How I Afford Holiday Gifts While Living on a Fixed Income

Budgeting and planning ahead are key for columnist Amy Gietzen

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by Amy Gietzen |

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It’s​ ​beginning​ ​to​ ​look​ ​an​ ​awful lot like the holidays!​ ​Everywhere​ ​I​ ​go​ ​I​ ​see ​festive decor and signs for holiday sales.​ ​I ​guess​ ​I​ ​shouldn’t​ ​be​ ​surprised​ ​to hear​ ​”Jingle​ ​Bells” ​and​ ​”White​ ​Christmas” ​on​ ​the​ ​radio​ ​in November.​

​The​ ​hustle​ ​and​ ​bustle​ ​of​ ​the season​​ ​often bring​s​ ​long​ ​lines,​ ​high-calorie​ ​meals, ​delicious desserts,​ ​and, most​ ​importantly,​​ ​the exchanging of gifts.​ ​​I​ ​love​ ​the​ ​tradition​ ​of​ ​gift-giving​ ​and​ ​the​ ​smiles​ ​it​ ​brings​ ​to​ ​the​ ​faces​ ​of​ my close friends and loved ones.​ ​Seeing the​ ​excitement​ ​that​ ​glows​ ​on​ ​my niece’s​ ​face​ ​as she​ ​tears​ ​through​​ sparkling ​​paper​ ​and​ ​ribbons​ ​​is​ ​priceless.​ ​

However, what​’s​ ​hard​ ​for​ ​me​​ ​is​ ​the​ ​cost​ ​of​ ​those​ ​lovely​ ​gifts. I always wonder how I will survive the holidays and afford presents on my income.

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Scleroderma Stole My Christmas To-do List, and I’m Thrilled

I​ ​have​ ​been​ ​on​ ​a​ ​fixed income​ ​since​ ​2005, when scleroderma progression made​ ​it​ ​too​ ​hard​ ​for​ ​me​ ​to​ ​continue working​ ​full time​. I had to quit​ ​my job and apply for​ ​Social​ ​Security​ ​Disability Insurance.

As​ ​you​ ​can​ ​probably imagine,​ ​it​ ​is​ ​extremely​ ​hard​ ​to budget​ ​for​ ​bills​ ​and​ ​other costs of daily​ ​living​​ ​with​ ​a​ ​limited​ ​amount​ ​of​ ​money.​ ​When I add in​ ​holidays, ​birthdays, weddings,​ ​baby​ ​showers,​ ​anniversaries, ​and​ ​all​ ​of​ ​those​ ​enjoyable​ ​but pricy​ ​celebrations, ​I​ ​often find​ ​myself​ ​scraping​ by, struggling to put fuel in my​ ​car​ ​and​ ​food​ ​in​ ​my​ ​fridge. As​ ​much​ ​as​ ​I ​love​ all​ ​the​ ​glitz​ ​and​ ​glam​ ​that​ ​comes​ with the holiday season, my​ ​pocketbook​ ​does​ ​not​ reciprocate those sentiments.

Living​ ​with​ ​scleroderma makes​ ​it very difficult to splurge.​ ​The​ ​cost​ ​of​ ​medications,​ ​tests,​ ​doctor​ ​appointments,​ ​and surgical procedures​ ​doesn’t​ ​leave​ ​me much​​ ​spending​ ​money. But ​not​ ​buying​ ​my​ ​loved ones​ ​gifts ​to​ ​open​ ​on​ ​Christmas last year left​ ​me​ ​feeling​ ​like​ ​Ebenezer​ ​Scrooge.​

What to do?

​I had​ ​to​ ​come​ ​up​ ​with​ ​a​ ​way​ ​to​ afford​ ​gifts​ ​for​ ​my​ ​loved​ ​ones without ​overdraft​ing ​my​ ​bank​ ​account​ ​in​ ​the​ ​process.​ ​It​ ​took​ ​me some time​ ​and​ ​about​ ​half​ ​a​ ​dozen​ ​ideas​ ​before​ ​I​ ​hit​ ​the​ ​jackpot​ ​earlier this year. I came​ ​up​ ​with​ ​my​ ​own​ ​personal​ ​plan​ ​to​ ​save​ ​Christmas!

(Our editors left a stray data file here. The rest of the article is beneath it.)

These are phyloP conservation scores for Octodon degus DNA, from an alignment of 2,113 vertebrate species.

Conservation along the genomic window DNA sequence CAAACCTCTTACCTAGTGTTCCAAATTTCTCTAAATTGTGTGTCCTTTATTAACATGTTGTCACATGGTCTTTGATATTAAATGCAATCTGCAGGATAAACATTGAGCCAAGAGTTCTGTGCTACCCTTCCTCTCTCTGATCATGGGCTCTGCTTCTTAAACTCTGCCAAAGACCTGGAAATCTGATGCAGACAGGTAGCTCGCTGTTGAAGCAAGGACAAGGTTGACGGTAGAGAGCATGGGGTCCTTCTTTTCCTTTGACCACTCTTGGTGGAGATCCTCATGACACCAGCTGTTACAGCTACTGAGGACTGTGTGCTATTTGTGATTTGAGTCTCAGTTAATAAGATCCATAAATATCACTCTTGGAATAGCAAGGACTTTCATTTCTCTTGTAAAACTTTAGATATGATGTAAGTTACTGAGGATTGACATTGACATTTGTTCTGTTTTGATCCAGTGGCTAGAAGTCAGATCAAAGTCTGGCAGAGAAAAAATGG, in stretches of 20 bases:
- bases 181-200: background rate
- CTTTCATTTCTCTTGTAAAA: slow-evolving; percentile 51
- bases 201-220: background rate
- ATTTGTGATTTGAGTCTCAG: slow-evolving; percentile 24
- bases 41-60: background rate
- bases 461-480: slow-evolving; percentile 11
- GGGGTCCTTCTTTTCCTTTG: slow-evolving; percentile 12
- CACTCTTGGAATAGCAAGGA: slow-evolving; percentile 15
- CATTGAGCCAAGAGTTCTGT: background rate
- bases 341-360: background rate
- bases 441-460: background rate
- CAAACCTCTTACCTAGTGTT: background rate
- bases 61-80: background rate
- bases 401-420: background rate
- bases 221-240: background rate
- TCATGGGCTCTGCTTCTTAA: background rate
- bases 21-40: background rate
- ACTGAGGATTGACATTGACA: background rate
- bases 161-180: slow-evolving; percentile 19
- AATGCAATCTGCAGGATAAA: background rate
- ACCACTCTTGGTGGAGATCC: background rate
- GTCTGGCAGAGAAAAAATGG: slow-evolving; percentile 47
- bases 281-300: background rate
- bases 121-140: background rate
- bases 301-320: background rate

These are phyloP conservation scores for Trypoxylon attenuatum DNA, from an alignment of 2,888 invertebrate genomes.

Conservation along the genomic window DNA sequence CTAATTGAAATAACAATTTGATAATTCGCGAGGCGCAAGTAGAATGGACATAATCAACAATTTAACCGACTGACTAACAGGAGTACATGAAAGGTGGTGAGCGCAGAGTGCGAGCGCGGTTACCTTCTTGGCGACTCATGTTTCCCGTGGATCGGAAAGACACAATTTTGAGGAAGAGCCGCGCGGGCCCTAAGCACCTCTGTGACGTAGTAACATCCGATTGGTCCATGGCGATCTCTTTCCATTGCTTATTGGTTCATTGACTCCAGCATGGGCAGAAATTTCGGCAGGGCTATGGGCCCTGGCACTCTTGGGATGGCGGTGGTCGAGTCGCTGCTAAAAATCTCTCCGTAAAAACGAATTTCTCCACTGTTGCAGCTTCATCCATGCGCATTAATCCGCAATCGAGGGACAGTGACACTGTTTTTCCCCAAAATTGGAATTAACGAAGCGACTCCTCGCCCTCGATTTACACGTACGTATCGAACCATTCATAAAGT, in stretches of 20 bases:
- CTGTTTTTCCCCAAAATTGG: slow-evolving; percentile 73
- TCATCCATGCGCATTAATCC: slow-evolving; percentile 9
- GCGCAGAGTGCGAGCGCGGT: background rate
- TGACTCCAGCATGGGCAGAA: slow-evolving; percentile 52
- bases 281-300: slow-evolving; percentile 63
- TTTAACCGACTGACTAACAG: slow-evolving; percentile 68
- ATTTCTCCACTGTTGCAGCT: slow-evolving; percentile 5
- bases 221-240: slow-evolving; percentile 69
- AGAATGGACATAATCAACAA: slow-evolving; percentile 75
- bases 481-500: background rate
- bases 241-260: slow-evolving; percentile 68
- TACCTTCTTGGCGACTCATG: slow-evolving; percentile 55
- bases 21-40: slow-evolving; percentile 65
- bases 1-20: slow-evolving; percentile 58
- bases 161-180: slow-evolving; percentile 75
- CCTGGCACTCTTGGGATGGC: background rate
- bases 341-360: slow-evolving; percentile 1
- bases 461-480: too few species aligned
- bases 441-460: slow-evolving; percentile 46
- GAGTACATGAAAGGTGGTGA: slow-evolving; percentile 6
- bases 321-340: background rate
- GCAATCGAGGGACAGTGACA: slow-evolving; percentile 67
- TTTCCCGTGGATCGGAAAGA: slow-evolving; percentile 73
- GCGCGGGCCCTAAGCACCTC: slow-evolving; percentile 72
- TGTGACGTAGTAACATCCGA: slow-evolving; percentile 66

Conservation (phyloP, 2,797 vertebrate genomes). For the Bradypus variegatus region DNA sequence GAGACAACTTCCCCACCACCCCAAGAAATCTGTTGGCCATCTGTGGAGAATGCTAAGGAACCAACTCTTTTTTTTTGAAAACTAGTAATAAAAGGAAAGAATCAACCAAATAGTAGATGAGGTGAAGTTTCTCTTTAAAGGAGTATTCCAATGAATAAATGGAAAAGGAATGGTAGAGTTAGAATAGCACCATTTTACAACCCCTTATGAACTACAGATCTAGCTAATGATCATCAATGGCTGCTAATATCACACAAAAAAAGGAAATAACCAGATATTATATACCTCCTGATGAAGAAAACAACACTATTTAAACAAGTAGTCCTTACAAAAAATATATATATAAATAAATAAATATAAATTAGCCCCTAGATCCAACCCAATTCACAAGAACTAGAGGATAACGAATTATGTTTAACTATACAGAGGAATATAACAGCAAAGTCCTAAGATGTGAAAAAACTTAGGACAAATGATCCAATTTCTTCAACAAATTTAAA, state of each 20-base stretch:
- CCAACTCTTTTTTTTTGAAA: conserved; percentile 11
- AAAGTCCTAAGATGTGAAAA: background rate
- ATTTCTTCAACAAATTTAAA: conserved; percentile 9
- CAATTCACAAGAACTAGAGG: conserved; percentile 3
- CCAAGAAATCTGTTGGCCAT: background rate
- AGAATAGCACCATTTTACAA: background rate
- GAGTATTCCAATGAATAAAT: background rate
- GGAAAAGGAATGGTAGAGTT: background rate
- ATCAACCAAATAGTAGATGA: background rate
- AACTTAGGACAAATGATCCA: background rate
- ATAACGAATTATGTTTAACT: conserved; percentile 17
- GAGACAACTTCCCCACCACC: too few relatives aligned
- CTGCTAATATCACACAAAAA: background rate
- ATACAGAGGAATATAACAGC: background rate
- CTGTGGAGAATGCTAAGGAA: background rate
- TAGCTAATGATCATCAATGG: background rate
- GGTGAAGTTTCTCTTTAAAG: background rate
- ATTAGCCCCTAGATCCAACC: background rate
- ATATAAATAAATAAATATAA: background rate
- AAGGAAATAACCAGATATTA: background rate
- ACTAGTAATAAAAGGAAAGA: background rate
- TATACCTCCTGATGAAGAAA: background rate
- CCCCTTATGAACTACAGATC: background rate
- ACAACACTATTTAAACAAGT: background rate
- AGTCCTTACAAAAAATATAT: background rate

First,​ ​I​ ​needed​ ​to​ ​create​ ​a​ ​budget​ ​to​ ​figure​ ​out​ ​how​ ​much​ ​money​ ​I have​ ​left over​ ​each​ ​month​ and how much I can​ ​afford to put​ ​aside​ ​for​ ​​gifts.​ ​Then​ ​I​ ​had to​ ​figure​ ​out​ ​how​ ​many​ ​people ​I​ ​have to​ ​buy​ ​for​ ​and​ ​how​ ​much​ ​I intend​ ​to​ ​spend​ ​on​ ​each​ ​person.​ ​With​ ​all​ ​that​ ​done,​ ​I​ ​figured out​ ​that​ ​I​ ​needed​ ​to​ ​start​ ​saving​ ​for​ ​Christmas​ ​in​ ​September.​ My​ ​plan was​ ​in​ ​place​.​ ​

Now,​ ​some​ ​of​ ​you​ ​might​ ​be thinking, “It’s​ ​not​ ​about​ ​the presents or how​ ​much​ ​you​ ​spend.”​ ​But​ ​it’s​ ​important​ ​to​ me to ​be​ ​able​ ​to​ ​buy​ ​my​ ​loved​ ​ones​ ​something​ ​to​ ​open​ ​on​ ​Christmas​ ​Day.​ ​It’s​ ​how I show​ ​my love​ ​and​ ​gratitude​ ​for​ ​all​ ​they​ ​do​ ​for​ ​me​ ​and​ for​ ​their​ ​constant​ ​support and​ ​love.​ ​That,​ ​to​ ​me,​ ​is​ ​priceless.​

The​ ​holiday​ ​season can be challenging, as there’s​ ​so​ ​much​ ​to​ ​do​​ ​and​ ​never enough time​ ​to​ ​get​ ​it​ ​all​ ​done. But​ ​if​ ​you​ ​take​ ​a​ ​minute​ ​to​ ​make​ ​a​ ​list​ ​and check​ ​it​ ​twice,​ ​you can develop and execute a​ ​plan​ ​of​ ​attack​.

Living​ ​with​ ​scleroderma ​comes​ ​with​ ​a​ ​lot​ ​of​ ​baggage —​ ​some​ ​big​, some​ ​small.​ ​You​ ​just​ ​have​ ​to​ ​decide​ ​what’s most important​ ​to​ ​you​. I believe you can​ ​do​ ​anything​ ​you​ ​set​ ​your​ ​mind​ ​to!​

Note: Scleroderma News is strictly a news and information website about the disease. It does not provide medical advice, diagnosis, or treatment. This content is not intended to be a substitute for professional medical advice, diagnosis, or treatment. Always seek the advice of your physician or other qualified health provider with any questions you may have regarding a medical condition. Never disregard professional medical advice or delay in seeking it because of something you have read on this website. The opinions expressed in this column are not those of Scleroderma News or its parent company, BioNews, and are intended to spark discussion about issues pertaining to scleroderma.


Cindi Brannum avatar

Cindi Brannum

Amy - I'm 65 now and a grandmother. Boy, have I had times of financial strain in the 45 years of being married with children as well as with the Ssc diagnosis 22 years ago! If you can find an old notebook of paper and have envelopes; can I tell you what a treasure of the written word a letter can be to someone you care about. If you see them, hand-delivered is wonderful. If not, I know stamps are pricey now and I will be happy to send you a book of stamps as my "secret santa" gift to you! Merry Christmas!
PS - some of my notes included a night of babysitting kids (to my girlfriends) or when they go to the doctor or beauty shop; home-cooked meal (I made a little extra); I bake banana bread all the time (black bananas, I cannot throw out); a drive for Starbucks or ice cream OR Sonic Happy Hour 2pm-4pm; I can go on the 'cheap' if I have to trust become very resourceful when low on cash, Amy! Be well.

Amy Gietzen avatar

Amy Gietzen

Thank you so much for the tips! Great ideas


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